De Baar, Miram. “Conflicting Discourses on Female Dissent in the Early Modern Period: The Case of Antoinette Bourignon (1616-1680).” L’Atelier du Centre de Recherches Historiques (April 2009).
 Irwin, 313
 Macewen, 40
 Irwin, 314
 Bourignon believed that Adam was created with both sexes within him and his female counterpart was created after the fall of man. She also made intimations that there may have been two Eves.
 The translation—titled, An Apology for M. Antonia Bourignon—was published in Scotland in 1699.
**Cockburn, John. Bourignianism detected: or, the delusions and errors of Antonia Bourignon, and her growing sect. London: The Swan, 1698.
Cockburn’s writing expresses the criticisms that contemporaries had in regards to Antoinette Bourignon’s religious life and work. It is at times heavy handed, paralleling her doctrines to disease and delusions that did not align with Roman Catholic scripture. It was published nearly twenty years following her death, at a time where “Bourignianism”—the name given to the Bourignon’s teachings and doctrines—was spreading further outside of Antoinette’s native Netherlands and sweeping through Germany and Scotland. It is a critique her writing, her disciples, and of her new followers.
A pdf version of the original text:
A transcribed version with a more legible text:
De Baar, Miram. “Conflicting Discourses on Female Dissent in the Early Modern Period: The Case of Antoinette Bourignon (1616-1680).” L’Atelier du Centre de Recherches Historiques (April 2009).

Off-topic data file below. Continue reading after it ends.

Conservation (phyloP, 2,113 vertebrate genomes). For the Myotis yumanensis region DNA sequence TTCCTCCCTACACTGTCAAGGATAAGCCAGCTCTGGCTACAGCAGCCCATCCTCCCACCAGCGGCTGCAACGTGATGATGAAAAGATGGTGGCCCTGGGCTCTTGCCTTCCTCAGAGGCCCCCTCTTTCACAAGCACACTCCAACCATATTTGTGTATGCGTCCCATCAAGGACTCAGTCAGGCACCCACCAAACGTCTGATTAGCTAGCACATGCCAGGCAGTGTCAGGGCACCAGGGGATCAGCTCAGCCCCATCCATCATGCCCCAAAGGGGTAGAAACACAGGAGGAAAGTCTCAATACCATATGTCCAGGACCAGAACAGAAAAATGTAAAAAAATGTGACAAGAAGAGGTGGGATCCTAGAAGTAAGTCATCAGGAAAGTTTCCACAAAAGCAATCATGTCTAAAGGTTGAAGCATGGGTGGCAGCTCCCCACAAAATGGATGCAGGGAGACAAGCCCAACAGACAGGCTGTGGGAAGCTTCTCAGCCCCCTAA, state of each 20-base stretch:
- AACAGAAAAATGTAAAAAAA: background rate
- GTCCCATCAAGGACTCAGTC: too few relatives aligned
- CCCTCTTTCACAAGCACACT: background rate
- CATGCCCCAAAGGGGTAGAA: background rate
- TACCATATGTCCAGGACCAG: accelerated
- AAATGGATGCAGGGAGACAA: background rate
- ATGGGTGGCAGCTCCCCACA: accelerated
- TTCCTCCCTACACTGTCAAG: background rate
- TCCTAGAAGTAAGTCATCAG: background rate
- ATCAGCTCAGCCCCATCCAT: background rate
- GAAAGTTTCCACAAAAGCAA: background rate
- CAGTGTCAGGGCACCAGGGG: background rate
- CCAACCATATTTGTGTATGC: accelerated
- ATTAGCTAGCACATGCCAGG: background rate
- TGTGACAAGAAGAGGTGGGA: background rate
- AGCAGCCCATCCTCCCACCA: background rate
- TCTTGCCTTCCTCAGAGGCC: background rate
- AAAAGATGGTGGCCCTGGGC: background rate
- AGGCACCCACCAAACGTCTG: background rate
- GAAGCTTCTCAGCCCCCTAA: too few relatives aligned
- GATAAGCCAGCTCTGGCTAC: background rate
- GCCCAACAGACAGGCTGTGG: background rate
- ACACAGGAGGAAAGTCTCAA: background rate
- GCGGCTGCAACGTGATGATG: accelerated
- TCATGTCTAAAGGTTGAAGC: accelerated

This scholarly article provides an analysis of the varying views Bourignon’s contemporaries had in regards to her works in the religious field. The first is about Pierre Poiret—Bourignon’s closest disciple—who defended her work and claimed she was criticized mostly because she was a woman, and if any male church leader had produced similar works as her, they would have been readily adopted and praised. The other analysis is about Pierre Bayle—one of Bourignon’s harshest critics—and the papers he wrote to undermine Bourignon’s influence.
**Garden, George. An Apology for M. Antonia Bourignon. 1699.
Garden was a Scottish minister in the seventeenth century who was later denounced for subscribing to Bourignianism. This “apology” is an eight- volume collection, in which he provides English- language translations of some of Bourignon’s works, gives his own defenses of their merit against the critiques raised against them, and praises her for her zeal and obedience to God. I will be citing from the first four ‘parts’ of his book.
A pdf version of the original text:
Irwin, Joyce. “Anna Maria van Schurman and Antoinette Bourignon: Contrasting Examples of Seventeenth-Century Pietism.” Church History 60, no. 3 (September 1991): 301-15.
In this scholarly publication, Irwin discusses the development of female Christian theologians in the “pietistic” movement of the Seventeenth Century. She argues that it was the intuitive approach to religion brought on by this movement which initially attracted the women of this era, and goes on to compare and contrast the works of two of the more noteworthy quietists of the time: Bourignon and Van Shurman.
Macewen, Alexander Robertson. Antoinette Bourignon, Quietist. London: Hodder and Stoughton, 1910.
Macewen’s book gives a biographical outline of Bourignon’s life as a mystic, prophet, and religious figure and details what her ideologies were and how they developed. The book also contains some of Bourignon’s translated writings and the criticisms of her contemporaries.
I obtained a copy from UGA’s repository.